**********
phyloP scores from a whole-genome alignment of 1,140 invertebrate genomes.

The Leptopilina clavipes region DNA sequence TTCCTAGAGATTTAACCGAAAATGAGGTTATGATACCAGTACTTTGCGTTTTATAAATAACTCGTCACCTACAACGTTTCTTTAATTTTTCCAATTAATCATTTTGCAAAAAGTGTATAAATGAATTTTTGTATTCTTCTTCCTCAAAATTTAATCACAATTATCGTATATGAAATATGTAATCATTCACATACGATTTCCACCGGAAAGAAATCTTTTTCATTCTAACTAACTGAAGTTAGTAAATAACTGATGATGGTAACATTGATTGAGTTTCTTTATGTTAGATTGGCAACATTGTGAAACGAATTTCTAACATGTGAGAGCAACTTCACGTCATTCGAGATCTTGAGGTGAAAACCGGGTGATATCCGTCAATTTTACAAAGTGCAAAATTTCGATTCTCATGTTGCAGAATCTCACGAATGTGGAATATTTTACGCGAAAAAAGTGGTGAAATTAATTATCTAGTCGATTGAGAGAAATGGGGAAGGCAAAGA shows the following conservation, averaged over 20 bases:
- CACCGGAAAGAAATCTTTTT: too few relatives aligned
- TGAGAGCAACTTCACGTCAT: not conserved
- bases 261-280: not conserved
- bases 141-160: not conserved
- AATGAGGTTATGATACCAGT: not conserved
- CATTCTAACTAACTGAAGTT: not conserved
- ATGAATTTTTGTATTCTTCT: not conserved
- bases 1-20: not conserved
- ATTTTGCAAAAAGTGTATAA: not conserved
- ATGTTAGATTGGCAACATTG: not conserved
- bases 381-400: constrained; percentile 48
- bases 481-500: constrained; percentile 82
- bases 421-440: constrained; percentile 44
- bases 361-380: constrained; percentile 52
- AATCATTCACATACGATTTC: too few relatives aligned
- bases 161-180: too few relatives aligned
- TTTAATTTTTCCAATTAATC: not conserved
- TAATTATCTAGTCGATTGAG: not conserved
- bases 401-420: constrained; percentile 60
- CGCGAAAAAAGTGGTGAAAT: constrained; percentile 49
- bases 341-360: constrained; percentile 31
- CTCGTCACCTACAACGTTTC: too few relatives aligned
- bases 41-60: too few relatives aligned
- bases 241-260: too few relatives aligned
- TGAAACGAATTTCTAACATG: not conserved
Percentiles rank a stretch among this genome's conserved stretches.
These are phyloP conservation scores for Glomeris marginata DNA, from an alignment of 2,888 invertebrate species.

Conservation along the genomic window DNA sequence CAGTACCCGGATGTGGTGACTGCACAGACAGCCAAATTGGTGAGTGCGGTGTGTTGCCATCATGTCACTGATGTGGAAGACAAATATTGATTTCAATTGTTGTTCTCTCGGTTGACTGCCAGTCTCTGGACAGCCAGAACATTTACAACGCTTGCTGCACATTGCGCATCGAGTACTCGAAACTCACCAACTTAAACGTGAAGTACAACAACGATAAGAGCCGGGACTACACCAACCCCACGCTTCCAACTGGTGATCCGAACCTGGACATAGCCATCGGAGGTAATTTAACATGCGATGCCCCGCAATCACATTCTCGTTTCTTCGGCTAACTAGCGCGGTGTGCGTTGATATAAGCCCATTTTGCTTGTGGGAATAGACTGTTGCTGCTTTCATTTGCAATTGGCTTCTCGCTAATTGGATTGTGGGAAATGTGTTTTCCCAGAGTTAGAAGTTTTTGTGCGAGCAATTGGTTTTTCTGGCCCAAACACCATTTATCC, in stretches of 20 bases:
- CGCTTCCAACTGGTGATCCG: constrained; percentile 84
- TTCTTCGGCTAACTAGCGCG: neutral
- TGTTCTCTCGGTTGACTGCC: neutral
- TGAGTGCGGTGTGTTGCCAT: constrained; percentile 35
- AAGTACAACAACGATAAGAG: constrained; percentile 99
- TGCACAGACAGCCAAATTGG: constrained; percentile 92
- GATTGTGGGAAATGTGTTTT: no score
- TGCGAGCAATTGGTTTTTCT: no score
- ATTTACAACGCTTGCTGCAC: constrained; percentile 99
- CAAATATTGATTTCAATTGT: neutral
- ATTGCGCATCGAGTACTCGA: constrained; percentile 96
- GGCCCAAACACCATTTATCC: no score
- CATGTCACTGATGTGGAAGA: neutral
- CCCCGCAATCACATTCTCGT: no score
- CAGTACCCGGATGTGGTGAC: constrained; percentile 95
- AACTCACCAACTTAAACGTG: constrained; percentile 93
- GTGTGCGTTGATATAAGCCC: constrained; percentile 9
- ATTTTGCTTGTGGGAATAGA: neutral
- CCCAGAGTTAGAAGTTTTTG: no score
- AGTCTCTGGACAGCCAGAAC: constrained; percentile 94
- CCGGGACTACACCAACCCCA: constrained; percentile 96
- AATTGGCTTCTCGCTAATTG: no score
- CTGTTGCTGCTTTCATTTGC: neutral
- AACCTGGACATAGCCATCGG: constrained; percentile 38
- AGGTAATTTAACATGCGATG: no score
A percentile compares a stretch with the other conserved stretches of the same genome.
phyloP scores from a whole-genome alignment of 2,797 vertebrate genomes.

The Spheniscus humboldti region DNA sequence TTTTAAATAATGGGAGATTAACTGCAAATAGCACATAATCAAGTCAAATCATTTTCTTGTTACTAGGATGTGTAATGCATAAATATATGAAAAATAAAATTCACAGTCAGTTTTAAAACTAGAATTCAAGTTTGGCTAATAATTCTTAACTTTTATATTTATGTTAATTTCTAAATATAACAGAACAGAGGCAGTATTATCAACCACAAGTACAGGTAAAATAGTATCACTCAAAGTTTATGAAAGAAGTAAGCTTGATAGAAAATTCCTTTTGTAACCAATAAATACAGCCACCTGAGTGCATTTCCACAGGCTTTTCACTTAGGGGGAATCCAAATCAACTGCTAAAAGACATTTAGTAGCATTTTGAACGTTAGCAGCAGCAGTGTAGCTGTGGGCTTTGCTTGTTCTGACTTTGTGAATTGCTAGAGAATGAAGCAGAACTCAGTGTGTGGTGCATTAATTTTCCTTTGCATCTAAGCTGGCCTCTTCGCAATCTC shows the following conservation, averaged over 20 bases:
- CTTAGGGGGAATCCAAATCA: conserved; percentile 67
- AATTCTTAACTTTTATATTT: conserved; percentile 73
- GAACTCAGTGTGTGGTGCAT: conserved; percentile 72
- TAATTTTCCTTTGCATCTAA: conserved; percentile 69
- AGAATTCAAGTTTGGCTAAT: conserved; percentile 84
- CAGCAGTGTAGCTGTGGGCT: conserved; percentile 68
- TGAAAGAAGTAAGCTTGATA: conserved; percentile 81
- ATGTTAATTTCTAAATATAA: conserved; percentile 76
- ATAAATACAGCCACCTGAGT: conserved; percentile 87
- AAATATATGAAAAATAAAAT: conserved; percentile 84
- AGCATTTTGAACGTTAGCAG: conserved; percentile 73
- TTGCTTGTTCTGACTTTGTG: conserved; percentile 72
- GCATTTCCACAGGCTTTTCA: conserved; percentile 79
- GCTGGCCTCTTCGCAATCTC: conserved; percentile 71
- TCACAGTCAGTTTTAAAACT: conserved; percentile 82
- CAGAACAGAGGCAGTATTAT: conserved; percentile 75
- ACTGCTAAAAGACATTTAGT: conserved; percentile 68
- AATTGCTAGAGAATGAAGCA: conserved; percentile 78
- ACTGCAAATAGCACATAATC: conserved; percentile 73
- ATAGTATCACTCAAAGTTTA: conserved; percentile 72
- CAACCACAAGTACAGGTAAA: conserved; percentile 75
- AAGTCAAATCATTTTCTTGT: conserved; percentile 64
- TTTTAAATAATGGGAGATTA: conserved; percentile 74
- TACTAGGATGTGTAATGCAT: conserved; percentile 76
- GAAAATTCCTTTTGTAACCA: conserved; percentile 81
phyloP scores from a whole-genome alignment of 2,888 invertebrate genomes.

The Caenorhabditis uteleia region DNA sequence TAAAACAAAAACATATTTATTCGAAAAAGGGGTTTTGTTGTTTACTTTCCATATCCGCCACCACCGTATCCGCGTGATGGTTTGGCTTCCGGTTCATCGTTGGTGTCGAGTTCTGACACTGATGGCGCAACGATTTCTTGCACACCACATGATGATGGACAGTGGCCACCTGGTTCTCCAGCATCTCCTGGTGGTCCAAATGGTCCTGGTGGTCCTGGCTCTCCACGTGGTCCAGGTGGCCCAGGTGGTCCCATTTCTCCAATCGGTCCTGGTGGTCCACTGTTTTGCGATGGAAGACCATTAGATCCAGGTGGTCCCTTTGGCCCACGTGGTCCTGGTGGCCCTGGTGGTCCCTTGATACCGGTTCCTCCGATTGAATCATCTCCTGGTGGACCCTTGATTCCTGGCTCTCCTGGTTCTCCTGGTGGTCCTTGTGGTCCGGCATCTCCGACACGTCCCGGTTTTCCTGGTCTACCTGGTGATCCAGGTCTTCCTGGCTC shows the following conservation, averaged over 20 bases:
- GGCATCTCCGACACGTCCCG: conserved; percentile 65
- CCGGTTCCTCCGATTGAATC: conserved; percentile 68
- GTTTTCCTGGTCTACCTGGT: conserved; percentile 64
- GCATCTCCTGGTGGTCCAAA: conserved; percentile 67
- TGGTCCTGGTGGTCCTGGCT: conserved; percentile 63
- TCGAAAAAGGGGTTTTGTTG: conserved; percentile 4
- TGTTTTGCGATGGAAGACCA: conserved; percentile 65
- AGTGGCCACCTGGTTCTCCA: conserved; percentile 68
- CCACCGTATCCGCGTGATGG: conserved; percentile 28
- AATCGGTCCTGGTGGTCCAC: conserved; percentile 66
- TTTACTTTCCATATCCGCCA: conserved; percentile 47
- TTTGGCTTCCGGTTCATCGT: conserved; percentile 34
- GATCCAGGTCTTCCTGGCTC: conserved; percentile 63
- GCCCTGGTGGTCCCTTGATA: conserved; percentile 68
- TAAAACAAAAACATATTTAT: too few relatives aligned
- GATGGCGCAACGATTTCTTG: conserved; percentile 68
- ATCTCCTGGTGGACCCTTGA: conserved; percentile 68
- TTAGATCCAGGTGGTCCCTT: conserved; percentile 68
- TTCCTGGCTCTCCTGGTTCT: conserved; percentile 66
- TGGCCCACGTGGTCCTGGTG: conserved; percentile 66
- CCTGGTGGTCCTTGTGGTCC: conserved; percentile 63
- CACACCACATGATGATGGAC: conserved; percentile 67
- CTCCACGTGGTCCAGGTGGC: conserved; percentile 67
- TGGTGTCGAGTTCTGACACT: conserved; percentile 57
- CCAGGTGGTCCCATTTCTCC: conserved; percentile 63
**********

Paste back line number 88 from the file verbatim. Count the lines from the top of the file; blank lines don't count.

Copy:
- GTTTTCCTGGTCTACCTGGT: conserved; percentile 64